{mosimage}Using an OEE System to analyse the unit, drilling down through OEE availability metrics reveals that glue issues are resulting in the worst loss - over 700 minutes in a single week.  An immediate temptation is perhaps to have the engineers strip the unit during a quiet evening period, clean, replace some worn parts and hope for a better run tomorrow.  However, further analysis shows that the result of not having cartons or outers, has lost a total of 500 minutes.  Perhaps the FLT driver is just not getting the right items in the right place at the right time; surely this is an easier problem to resolve than an unspecified, potentially complex engineering issue.  Furthermore, ‘what if’ OEE analysis shows that several machines of a similar type are having the same problems, a ‘5 why’s’ test is completed and the results show that the root cause of lost time for the week is glue supply.  Appropriate counter-measures such as auditing the glue supplier, checking incoming batches etc. will prove more effective. Stripping the glue unit could well have made the matter worse.  Completing the wrong/unnecessary maintenance, even if done quickly and to the highest standard, won’t enable the plant to run to speed.
  
‘5 whys’ is a proven technique to discover the root cause of failures. The glue failure was a symptom; analysis reveals that the real issue was late deliveries from the supplier.

Maintenance decisions, then, need to be made using accurate and complete performance data. But often companies spend too much time gathering data, leaving little time to re-act to that data. OEE tools need a powerful improvement agenda so that as incidents are identified, targets, reviews and completion dates can be set. These tasks should be highly visible, provide clear accountability and clarify improvement responsibilities.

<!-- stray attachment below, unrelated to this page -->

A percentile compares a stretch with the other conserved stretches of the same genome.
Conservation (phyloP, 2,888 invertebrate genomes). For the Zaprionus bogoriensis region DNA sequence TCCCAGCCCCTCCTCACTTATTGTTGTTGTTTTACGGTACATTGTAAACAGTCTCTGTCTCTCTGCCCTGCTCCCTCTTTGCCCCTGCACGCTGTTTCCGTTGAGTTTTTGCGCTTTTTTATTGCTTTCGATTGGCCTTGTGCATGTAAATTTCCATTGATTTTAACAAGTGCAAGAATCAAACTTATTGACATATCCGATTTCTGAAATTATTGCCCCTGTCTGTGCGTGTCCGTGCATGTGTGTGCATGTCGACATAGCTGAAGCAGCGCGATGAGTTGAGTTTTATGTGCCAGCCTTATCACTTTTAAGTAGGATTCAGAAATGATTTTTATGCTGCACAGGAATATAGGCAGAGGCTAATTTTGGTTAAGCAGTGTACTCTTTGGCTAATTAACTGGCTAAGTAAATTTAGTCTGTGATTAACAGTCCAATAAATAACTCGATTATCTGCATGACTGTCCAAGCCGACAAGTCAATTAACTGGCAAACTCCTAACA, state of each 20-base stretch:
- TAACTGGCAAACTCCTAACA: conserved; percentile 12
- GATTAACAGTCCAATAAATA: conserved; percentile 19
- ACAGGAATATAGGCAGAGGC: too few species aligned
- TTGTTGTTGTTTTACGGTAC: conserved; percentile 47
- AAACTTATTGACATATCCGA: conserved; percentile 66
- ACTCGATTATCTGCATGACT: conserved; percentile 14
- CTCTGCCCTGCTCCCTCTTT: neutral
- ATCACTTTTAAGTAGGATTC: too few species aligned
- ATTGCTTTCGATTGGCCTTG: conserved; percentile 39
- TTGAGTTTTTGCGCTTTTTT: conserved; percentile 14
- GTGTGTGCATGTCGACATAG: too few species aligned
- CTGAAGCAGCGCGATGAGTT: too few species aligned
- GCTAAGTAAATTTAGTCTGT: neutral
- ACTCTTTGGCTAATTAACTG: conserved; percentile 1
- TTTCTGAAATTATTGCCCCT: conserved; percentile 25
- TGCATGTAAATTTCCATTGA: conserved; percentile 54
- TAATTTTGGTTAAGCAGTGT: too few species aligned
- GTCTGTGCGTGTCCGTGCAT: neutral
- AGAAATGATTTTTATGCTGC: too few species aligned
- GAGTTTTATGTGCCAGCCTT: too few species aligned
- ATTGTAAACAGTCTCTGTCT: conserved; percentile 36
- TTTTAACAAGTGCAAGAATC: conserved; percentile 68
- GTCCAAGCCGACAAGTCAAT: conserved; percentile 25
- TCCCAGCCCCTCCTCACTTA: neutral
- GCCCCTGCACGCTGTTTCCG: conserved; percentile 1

At all times, every department should be able to answer three questions:

  •     When was the last time a 1 hour breakdown occurred?
  •     When was the time before that?
  •     What about the time before that?

And then three more:

  •     What maintenance counter-measures have been put in place to eliminate the issue?
  •     Is the maintenance plan working?
  •     Does the whole team understand what was lost, and the financial prize to be gained?

And the answers should be the same.  Constantly measuring OEE and aligning maintenance plans according to the results will ensure that the most effective maintenance is planned and the most accurate picture of performance is painted.

One final point; if you believe your CMMS alone can improve your plant’s performance, I’m afraid you are missing the bigger picture.  On the other hand, don’t underestimate the fact that good maintenance systems and a clear strategy are essential to help resolve the issues OEE systems identify.  Integrated OEE and Maintenance systems form an effective combination – and above all else, we must be effective.

Alan France is Operations Director of Idhammar Systems Limited.
He can be contacted by e-mail on This e-mail address is being protected from spambots. You need JavaScript enabled to view it or see www.idhammarsystems.com for more on OEE software.